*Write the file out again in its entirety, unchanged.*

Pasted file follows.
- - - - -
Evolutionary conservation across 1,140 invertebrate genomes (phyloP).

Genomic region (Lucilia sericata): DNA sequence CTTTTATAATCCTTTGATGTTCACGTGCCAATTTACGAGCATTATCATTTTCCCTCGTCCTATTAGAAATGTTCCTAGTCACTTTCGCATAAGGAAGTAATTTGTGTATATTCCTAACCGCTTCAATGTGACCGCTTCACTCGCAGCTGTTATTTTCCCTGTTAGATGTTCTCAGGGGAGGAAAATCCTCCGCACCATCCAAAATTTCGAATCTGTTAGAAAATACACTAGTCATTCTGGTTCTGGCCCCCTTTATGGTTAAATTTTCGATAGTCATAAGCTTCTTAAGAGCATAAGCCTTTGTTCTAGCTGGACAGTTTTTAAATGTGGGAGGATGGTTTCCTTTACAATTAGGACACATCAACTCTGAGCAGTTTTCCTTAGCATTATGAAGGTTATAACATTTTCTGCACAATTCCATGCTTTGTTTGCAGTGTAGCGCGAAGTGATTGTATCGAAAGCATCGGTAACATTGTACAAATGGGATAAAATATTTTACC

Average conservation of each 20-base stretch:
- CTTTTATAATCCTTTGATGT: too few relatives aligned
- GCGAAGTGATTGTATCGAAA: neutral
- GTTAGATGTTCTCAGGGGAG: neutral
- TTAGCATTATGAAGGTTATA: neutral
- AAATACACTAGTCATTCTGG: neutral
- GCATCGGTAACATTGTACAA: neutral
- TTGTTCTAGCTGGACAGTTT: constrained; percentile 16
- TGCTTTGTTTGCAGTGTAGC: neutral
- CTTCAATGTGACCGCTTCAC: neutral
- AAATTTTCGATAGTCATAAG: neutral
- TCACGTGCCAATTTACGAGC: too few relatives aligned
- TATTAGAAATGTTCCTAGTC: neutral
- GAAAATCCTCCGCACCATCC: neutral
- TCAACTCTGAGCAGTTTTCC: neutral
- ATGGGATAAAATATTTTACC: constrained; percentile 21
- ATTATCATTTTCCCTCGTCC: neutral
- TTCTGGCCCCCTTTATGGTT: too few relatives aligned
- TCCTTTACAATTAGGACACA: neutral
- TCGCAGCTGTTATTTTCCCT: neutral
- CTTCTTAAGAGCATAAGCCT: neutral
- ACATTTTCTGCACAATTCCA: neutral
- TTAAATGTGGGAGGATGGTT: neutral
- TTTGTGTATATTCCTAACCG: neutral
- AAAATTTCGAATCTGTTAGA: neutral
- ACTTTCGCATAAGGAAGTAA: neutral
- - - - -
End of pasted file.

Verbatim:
Evolutionary conservation across 1,140 invertebrate genomes (phyloP).

Genomic region (Lucilia sericata): DNA sequence CTTTTATAATCCTTTGATGTTCACGTGCCAATTTACGAGCATTATCATTTTCCCTCGTCCTATTAGAAATGTTCCTAGTCACTTTCGCATAAGGAAGTAATTTGTGTATATTCCTAACCGCTTCAATGTGACCGCTTCACTCGCAGCTGTTATTTTCCCTGTTAGATGTTCTCAGGGGAGGAAAATCCTCCGCACCATCCAAAATTTCGAATCTGTTAGAAAATACACTAGTCATTCTGGTTCTGGCCCCCTTTATGGTTAAATTTTCGATAGTCATAAGCTTCTTAAGAGCATAAGCCTTTGTTCTAGCTGGACAGTTTTTAAATGTGGGAGGATGGTTTCCTTTACAATTAGGACACATCAACTCTGAGCAGTTTTCCTTAGCATTATGAAGGTTATAACATTTTCTGCACAATTCCATGCTTTGTTTGCAGTGTAGCGCGAAGTGATTGTATCGAAAGCATCGGTAACATTGTACAAATGGGATAAAATATTTTACC

Average conservation of each 20-base stretch:
- CTTTTATAATCCTTTGATGT: too few relatives aligned
- GCGAAGTGATTGTATCGAAA: neutral
- GTTAGATGTTCTCAGGGGAG: neutral
- TTAGCATTATGAAGGTTATA: neutral
- AAATACACTAGTCATTCTGG: neutral
- GCATCGGTAACATTGTACAA: neutral
- TTGTTCTAGCTGGACAGTTT: constrained; percentile 16
- TGCTTTGTTTGCAGTGTAGC: neutral
- CTTCAATGTGACCGCTTCAC: neutral
- AAATTTTCGATAGTCATAAG: neutral
- TCACGTGCCAATTTACGAGC: too few relatives aligned
- TATTAGAAATGTTCCTAGTC: neutral
- GAAAATCCTCCGCACCATCC: neutral
- TCAACTCTGAGCAGTTTTCC: neutral
- ATGGGATAAAATATTTTACC: constrained; percentile 21
- ATTATCATTTTCCCTCGTCC: neutral
- TTCTGGCCCCCTTTATGGTT: too few relatives aligned
- TCCTTTACAATTAGGACACA: neutral
- TCGCAGCTGTTATTTTCCCT: neutral
- CTTCTTAAGAGCATAAGCCT: neutral
- ACATTTTCTGCACAATTCCA: neutral
- TTAAATGTGGGAGGATGGTT: neutral
- TTTGTGTATATTCCTAACCG: neutral
- AAAATTTCGAATCTGTTAGA: neutral
- ACTTTCGCATAAGGAAGTAA: neutral